Franz Kafka wrote in quarto-sized notebooks before trading down to octavo near the end of his life. Jean-Jacques Rousseau made notes on playing cards during walks that were later written up as his ‘Reveries of a Solitary Walker’. I make notes on library slips, envelopes, junk mail, whatever’s lying about. All these scraps end up shoved into notebooks. I’m not particular about brands (the moleskin is high-end for me) only size, specifically whether they require a pocket or a bag, and how much I can get on one page. The research (and some of the text) for “Lemprière’s Dictionary” was written in spiral-bound shorthand notepads which I indexed variously by writing in different inks, then by fixing coloured paperclips to the pages and finally by compiling rough indexes and sticking them in the back. A page from one of those books is shown above. I filled five or so of these pads with notes on classical mythology, late eighteenth century newspaper reports, clothes descriptions, weather reports, ship catalogues, details of the siege of La Rochelle and early automata. After I finished using one side of the pages I simply turned the book over and headed back to the beginning. But this haphazard system resulted eventually in fifteen to thirty minute search-times as I leafed through the pages. For my next book, I supplemented these notepads with a larger format book.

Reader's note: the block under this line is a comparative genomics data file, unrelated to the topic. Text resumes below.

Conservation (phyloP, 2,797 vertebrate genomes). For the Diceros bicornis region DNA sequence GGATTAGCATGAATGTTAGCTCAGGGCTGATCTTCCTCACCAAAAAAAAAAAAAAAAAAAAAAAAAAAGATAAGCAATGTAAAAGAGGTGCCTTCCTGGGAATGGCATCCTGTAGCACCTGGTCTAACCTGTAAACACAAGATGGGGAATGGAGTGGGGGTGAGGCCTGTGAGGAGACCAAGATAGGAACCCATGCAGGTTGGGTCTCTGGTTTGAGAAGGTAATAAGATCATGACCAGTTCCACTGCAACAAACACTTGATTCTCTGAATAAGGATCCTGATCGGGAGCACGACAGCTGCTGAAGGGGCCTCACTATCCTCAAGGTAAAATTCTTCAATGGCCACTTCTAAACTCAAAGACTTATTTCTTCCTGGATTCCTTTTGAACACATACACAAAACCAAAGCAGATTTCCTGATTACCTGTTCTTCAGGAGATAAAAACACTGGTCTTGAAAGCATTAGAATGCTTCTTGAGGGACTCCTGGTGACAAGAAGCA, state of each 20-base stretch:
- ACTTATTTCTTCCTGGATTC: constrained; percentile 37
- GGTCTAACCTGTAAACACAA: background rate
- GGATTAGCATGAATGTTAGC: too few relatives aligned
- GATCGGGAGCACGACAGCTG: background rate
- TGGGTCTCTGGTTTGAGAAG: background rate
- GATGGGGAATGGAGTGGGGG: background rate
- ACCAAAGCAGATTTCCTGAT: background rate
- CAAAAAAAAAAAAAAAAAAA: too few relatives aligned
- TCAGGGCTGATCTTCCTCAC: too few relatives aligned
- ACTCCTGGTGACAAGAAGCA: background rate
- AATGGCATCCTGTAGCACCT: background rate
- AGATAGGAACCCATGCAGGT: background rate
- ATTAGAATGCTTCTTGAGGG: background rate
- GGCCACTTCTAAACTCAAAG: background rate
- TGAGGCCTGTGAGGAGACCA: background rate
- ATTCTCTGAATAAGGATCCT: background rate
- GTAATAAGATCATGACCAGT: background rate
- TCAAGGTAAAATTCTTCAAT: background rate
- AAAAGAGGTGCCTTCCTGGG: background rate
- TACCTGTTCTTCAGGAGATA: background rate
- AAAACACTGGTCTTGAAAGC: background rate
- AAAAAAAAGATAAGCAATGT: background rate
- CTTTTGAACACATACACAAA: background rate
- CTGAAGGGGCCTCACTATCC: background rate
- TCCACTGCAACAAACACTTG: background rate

The new-style notebooks were between A4 and A3 size (nearly A2 for a double-page spread). The obvious drawback was portability but I lugged these volumes back and forth to libraries nevertheless. At first I simply jotted stuff down as before but gradually I noticed that my note-taking had changed. With this new expanse of space, certain pages would take on their own momentum. Other pages became palimpsests as original intentions were slowly buried under later, incoming notions. A map of “Himmelbett” German radar stations began life as background for a scene in which a German WWII night-fighter pilot flies his newly-delivered Messerschmitt Bf-109 E-series (an “Emil” in the slang of the time) down the coast of Holland, accidentally setting off alerts among the different Himmelbett radar stations which monitored the coast against English bombers. These stations divided the airspace into sectors of operation (or ‘boxes’) which were code-named for different animals and fish. I had in mind a German fighter pilot flying through an airborne zoo.